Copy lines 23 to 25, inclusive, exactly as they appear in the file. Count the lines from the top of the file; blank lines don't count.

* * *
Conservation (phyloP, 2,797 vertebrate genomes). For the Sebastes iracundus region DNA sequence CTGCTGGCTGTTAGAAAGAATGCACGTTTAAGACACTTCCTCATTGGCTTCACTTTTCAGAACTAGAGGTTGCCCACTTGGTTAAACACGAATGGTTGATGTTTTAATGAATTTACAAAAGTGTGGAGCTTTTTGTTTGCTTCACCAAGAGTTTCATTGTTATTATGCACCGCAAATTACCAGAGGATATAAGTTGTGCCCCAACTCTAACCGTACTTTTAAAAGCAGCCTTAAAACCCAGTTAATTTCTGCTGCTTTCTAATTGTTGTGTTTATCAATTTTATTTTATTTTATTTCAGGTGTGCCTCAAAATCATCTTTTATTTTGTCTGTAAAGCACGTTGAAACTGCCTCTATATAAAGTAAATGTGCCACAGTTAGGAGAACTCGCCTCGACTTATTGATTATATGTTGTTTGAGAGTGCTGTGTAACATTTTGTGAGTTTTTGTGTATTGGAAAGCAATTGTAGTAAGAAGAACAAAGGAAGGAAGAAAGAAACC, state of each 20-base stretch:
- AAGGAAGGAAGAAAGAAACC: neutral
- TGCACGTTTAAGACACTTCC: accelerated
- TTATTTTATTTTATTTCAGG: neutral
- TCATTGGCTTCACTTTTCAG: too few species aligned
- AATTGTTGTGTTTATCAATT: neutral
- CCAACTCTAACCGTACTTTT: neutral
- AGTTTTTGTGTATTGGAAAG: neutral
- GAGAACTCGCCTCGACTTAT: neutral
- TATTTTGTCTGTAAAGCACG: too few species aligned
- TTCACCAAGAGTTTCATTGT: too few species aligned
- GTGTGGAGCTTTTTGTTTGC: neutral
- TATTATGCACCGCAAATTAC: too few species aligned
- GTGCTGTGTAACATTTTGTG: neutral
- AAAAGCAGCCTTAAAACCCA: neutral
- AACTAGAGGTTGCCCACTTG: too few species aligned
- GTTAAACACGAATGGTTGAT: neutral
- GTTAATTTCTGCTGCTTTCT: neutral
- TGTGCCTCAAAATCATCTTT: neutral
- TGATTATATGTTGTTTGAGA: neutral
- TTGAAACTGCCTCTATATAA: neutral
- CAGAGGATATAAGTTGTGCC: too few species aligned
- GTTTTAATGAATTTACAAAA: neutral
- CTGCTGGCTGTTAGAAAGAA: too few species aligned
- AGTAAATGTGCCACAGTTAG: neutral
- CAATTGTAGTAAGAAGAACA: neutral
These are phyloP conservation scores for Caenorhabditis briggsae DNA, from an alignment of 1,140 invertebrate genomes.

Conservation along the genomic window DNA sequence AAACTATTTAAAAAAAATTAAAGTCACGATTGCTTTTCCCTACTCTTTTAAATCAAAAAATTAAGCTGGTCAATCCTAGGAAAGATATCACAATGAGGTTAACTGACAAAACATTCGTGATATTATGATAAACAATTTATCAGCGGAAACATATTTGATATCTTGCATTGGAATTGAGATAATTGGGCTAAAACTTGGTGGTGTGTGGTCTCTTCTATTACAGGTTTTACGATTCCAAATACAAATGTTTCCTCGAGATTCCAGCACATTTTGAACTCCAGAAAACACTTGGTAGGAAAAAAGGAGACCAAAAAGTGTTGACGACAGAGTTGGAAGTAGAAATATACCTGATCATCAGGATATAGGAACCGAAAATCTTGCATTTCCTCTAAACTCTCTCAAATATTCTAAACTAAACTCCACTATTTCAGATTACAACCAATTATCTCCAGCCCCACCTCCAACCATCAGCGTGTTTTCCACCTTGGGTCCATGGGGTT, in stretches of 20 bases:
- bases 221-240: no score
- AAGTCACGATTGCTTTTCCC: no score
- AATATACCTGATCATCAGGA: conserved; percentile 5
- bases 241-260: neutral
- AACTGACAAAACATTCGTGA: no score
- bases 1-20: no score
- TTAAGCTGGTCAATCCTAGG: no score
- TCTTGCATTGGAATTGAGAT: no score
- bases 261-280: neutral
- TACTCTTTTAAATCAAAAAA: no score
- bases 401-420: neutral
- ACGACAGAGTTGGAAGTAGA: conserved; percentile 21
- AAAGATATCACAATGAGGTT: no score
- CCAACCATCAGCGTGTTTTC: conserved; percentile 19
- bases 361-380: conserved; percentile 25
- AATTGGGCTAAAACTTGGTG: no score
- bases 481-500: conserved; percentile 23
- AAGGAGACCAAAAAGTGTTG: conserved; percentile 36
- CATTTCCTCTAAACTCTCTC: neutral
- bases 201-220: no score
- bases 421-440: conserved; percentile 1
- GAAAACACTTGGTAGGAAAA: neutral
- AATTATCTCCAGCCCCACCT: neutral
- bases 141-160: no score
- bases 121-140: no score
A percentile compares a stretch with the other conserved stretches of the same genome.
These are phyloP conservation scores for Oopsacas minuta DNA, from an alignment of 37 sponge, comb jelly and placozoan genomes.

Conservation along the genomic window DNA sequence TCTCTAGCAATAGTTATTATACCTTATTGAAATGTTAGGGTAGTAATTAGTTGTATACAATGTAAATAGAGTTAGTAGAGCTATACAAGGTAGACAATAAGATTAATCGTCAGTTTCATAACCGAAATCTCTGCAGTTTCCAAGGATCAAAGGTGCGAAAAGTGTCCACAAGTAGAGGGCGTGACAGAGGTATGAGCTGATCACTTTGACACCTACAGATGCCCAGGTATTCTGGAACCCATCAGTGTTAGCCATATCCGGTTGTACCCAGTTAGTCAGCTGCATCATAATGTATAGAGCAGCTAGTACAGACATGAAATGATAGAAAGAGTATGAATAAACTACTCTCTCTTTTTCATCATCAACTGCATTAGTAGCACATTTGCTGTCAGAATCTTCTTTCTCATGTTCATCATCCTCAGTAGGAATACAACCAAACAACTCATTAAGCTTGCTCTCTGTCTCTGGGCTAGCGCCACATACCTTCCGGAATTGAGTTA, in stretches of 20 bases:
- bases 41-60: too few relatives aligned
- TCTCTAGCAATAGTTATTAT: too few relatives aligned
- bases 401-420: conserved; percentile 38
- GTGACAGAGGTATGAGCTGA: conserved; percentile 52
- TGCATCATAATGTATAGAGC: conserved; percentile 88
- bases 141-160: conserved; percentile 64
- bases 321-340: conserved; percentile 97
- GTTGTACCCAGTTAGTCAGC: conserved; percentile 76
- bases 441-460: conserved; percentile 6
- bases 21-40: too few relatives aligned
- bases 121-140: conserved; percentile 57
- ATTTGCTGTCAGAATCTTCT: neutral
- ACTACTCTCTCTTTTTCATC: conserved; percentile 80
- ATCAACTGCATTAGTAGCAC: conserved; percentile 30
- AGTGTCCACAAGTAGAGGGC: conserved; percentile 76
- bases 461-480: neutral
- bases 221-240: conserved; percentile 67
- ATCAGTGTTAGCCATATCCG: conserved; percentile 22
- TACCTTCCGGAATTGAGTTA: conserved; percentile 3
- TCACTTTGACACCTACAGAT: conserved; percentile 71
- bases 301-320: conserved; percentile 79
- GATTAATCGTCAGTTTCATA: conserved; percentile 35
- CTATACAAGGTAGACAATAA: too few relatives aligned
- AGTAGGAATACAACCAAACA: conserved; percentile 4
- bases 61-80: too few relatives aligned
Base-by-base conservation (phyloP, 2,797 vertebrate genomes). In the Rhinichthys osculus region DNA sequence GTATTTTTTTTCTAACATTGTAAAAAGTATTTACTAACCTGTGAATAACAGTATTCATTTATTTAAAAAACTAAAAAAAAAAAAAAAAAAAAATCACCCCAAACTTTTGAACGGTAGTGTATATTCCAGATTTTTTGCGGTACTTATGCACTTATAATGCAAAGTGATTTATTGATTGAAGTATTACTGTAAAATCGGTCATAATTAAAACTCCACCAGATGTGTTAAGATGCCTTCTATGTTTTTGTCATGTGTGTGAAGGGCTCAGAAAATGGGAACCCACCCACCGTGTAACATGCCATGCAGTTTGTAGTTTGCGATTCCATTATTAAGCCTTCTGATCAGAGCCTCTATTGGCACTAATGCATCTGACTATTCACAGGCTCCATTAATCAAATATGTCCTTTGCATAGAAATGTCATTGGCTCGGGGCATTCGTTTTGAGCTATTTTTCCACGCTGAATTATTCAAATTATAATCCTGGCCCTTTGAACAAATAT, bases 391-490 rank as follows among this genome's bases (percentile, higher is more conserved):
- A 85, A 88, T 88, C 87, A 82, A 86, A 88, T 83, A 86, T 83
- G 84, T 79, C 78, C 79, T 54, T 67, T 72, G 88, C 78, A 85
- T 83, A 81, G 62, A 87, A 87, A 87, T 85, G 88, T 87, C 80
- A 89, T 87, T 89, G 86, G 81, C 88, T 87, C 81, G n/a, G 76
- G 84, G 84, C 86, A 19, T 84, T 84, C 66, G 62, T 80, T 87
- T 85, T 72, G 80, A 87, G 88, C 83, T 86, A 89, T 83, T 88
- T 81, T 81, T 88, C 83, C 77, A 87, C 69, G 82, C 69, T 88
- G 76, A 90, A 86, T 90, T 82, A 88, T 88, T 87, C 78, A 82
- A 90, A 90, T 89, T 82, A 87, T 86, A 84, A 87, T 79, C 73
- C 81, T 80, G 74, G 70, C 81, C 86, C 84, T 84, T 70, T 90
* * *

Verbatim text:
- GTTTTAATGAATTTACAAAA: neutral
- CTGCTGGCTGTTAGAAAGAA: too few species aligned
- AGTAAATGTGCCACAGTTAG: neutral